The above considerations bring into question if STEC are indeed an E. coli pathogroup in its own right, or rather if this pathogen represents multiple pathogroups whose virulence has been increased by the event of an stx-phage acquisition. Or even if the phage itself might be considered as being the pathogen, using the E. coli colonization machinery to establish a successful infection in the final host. Whatever scenario is chosen, it is undeniable that for any intestinal infection to be successful, a pathogen must efficiently colonize the mucosa, overcoming the competition with the resident microflora. In this respect, both the SPTs A and B STEC and EAHEC can rely on efficient colonization machineries, with the one present in the latter being recognized as causing the most diffuse and long-lasting intestinal colonization (Nataro and Kaper, 1998). Accordingly, while both the groups have been associated with HUS, the EAHEC O104:H4 infections during the German outbreak of 2011 progressed toward this severe form in about 30% of cases (Frank et al., 2011), against the typical 5%–10% of cases of infection with SPT A and B STEC strains developing HUS (Tarr et al., 2005).
How stated above admits the possibility that any E. coli strain could acquire the ability to produce Stx and that, virtually any pathogenic E. coli might stem a stable augmented-pathogenicity variant threatening the public health systems. This is hold true for EAggEC, which beside the German outbreak have been described as being associated with HUS at least in other two outbreaks occurred in the 90s in France (Morabito et al., 1998) and in 2013 in Italy (unpublished) as well as in some unrelated cases recorded in Europe and Asia in the period 2000–2012 (Iyoda et al., 2000; Scavia et al., 2011; Beutin et al., 2012; Dallman et al., 2012).
In the conditions used in our laboratory we observed that, beside the EAggEC, other E. coli pathogroups were susceptible to infection with different stx2-phages obtained from a number of different STEC types including EAHEC, typical STEC O157 and non-O157 as well as from an hybrid ETEC/STEC strain isolated from a patient with diarrhea in Denmark (Dr. F. Scheutz, personal communication). All the phages assayed conveyed the genes encoding the Stx2 type (predominantly Stx2a subtype), the one associated with STEC causing HUS and the only one found in Stx-producing EAggEC so far.
We ascertained that in the conditions used in the laboratory, all the DEC types assayed, including tEPEC, aEPEC, EAggEC, ETEC, EIEC, were susceptible to infection with the stx2-phages. Additionally, the stx2-phage from the hybrid ETEC/STEC strain CB553/5 infected all the E. coli strains tested, including ExPEC, and the field isolates of non-pathogenic E. coli of the ECOR collection.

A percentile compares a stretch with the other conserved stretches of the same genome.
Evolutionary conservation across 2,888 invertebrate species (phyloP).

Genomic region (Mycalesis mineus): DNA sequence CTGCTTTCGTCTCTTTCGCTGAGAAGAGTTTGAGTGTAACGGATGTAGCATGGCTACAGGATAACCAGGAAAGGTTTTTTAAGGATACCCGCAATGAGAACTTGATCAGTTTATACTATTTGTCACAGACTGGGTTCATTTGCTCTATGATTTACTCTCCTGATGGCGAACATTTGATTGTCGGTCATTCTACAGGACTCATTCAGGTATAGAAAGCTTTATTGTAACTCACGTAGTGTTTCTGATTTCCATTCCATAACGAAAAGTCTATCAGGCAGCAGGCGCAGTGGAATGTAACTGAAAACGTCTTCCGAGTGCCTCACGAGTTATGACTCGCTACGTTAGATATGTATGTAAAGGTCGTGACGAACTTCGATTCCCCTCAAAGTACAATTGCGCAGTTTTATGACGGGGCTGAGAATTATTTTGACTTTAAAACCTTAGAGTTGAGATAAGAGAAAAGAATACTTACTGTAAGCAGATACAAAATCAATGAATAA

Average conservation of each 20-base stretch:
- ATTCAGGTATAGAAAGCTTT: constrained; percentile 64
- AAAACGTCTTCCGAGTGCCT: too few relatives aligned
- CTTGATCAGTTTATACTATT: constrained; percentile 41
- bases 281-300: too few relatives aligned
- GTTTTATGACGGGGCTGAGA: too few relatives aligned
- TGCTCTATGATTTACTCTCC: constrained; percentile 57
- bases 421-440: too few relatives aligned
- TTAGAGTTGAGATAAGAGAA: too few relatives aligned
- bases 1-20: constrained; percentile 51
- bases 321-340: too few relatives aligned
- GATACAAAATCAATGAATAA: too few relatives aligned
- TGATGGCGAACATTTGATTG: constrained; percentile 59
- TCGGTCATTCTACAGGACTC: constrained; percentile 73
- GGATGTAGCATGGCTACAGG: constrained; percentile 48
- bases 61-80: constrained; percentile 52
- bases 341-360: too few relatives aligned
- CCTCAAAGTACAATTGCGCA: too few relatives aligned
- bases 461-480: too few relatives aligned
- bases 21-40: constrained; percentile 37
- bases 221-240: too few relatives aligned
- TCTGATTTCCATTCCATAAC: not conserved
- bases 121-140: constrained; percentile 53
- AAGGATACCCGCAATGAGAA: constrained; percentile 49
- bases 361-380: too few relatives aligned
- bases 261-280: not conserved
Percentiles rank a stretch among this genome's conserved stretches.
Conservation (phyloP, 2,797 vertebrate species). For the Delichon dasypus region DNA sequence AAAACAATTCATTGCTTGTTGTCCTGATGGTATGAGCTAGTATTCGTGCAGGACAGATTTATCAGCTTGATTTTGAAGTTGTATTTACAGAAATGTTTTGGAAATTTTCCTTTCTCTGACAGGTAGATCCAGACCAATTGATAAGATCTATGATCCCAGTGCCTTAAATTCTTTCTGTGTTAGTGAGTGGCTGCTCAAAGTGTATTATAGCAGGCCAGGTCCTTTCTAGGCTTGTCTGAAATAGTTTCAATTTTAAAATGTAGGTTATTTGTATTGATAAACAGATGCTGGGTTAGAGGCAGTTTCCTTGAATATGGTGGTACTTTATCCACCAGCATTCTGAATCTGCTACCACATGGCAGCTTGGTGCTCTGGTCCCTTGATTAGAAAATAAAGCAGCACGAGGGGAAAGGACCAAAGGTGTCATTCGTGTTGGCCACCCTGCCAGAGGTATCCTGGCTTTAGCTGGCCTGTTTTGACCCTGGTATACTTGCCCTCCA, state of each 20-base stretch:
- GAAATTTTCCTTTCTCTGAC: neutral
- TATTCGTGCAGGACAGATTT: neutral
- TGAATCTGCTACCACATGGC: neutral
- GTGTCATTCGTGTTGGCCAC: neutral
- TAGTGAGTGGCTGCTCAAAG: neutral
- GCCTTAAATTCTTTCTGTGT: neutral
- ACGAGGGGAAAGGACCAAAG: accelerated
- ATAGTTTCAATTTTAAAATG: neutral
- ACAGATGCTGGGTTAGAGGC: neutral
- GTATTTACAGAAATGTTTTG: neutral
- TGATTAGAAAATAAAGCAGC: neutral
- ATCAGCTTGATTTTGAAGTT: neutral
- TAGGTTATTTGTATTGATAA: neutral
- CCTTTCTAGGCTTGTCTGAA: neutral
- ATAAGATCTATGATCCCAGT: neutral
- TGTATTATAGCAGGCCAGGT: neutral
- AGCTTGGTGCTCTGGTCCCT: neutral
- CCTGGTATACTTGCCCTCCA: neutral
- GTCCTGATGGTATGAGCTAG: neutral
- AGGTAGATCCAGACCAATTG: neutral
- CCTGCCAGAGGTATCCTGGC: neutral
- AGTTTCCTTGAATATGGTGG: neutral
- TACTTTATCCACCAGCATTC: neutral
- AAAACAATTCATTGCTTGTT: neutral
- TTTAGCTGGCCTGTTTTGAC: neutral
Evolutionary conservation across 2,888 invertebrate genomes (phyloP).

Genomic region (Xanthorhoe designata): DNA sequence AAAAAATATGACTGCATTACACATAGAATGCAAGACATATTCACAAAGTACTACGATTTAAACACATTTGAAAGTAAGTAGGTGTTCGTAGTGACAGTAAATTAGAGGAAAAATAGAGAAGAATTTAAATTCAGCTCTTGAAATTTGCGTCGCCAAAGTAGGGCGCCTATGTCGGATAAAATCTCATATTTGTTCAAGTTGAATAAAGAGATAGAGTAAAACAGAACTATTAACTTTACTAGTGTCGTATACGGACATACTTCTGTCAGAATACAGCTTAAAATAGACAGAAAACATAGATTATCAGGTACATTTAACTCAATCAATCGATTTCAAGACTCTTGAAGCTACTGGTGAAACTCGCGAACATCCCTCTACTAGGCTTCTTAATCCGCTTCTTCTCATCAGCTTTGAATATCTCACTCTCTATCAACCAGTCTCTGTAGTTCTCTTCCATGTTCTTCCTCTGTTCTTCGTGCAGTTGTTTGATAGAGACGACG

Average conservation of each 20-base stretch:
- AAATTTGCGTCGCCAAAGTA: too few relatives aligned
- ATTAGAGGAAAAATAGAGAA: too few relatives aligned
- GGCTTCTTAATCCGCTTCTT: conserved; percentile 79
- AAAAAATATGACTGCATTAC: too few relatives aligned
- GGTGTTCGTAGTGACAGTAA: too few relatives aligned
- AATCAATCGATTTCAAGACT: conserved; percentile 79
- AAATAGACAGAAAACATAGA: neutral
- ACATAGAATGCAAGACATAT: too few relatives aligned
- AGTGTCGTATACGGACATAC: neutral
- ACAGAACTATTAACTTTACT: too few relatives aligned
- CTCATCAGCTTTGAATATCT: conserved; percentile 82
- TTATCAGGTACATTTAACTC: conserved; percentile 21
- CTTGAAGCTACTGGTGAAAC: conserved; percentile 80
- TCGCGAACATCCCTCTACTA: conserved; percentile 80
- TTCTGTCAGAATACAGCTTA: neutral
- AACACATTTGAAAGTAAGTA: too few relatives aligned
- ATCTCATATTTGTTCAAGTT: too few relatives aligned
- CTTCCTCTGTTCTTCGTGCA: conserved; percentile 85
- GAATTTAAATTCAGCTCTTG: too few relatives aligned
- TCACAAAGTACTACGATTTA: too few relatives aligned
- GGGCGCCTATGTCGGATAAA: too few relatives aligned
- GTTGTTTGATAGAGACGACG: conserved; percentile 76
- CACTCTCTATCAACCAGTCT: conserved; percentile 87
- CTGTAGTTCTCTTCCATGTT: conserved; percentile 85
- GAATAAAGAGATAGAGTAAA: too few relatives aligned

We observed that the stx2-phages used in this study seem not to have specificity for particular E. coli groups although the efficacy of the infections varied with the phage used (Table 1).
Our results are in line with the identification of the Stx2-producing ETEC described above, and with the recent report of a case of septicemia in a human patient with evidence of infection with an E. coli strain possessing the genes encoding the Stx2 and matching the genetic background of an ExPEC (Wester et al., 2013). Our results are also in agreement with how reported in a previous study on the transduction of a chloramphenicol-resistant stx2-phage where E. coli strains belonging to all the diarrheagenic E. coli groups were successfully infected and produced stable lysogens (Schmidt et al., 1999). These findings provide evidences that the stx2-phage acquisition can involve a spectrum of E. coli hosts wider than expected and that no pathogroup-specific barriers seem to exist to the acquisition of stx2-phages belonging to the types used in this work.
However, it cannot be excluded that stx-phages different from those used in this study might have a restricted host range and that in the natural environment the spreading of the stx-phages to E. coli hosts might be hindered by factors related with the bacterial hosts. The existence of such restrictions could explain how reported in a recent study where the susceptibility of a panel of 31 EAggEC to infection with the stx2-phage derived from the EAHEC O104:H4 that caused the German outbreak in 2011 was assessed (Beutin et al., 2012). The authors observed that none of the bacterial strains tested showed evidences of infection with the stx2-phage in spite of the high titer used (Beutin et al., 2012).
Differences in the host range associated with the phage type could be also hypothesized by considering the results of the spot agar tests performed in this study. As a matter of fact, we observed that while the phage Phi-CB553/5 induced clear lysis in all the strains analyzed, all the other phages infected a variable number of strains in each of the pathogroups but never induced lysis in the ExPEC strains analyzed. Nevertheless we could observe that such strains induced CPE onto Vero cells monolayers after the infection with the stx2-phages. This observation, although not confirmed by sero-neutralization, suggests a wider host range of the phages used in this study. Further work is needed to clarify the mechanisms leading to the selection of the stx-phages able to infect the different E. coli pathogroups.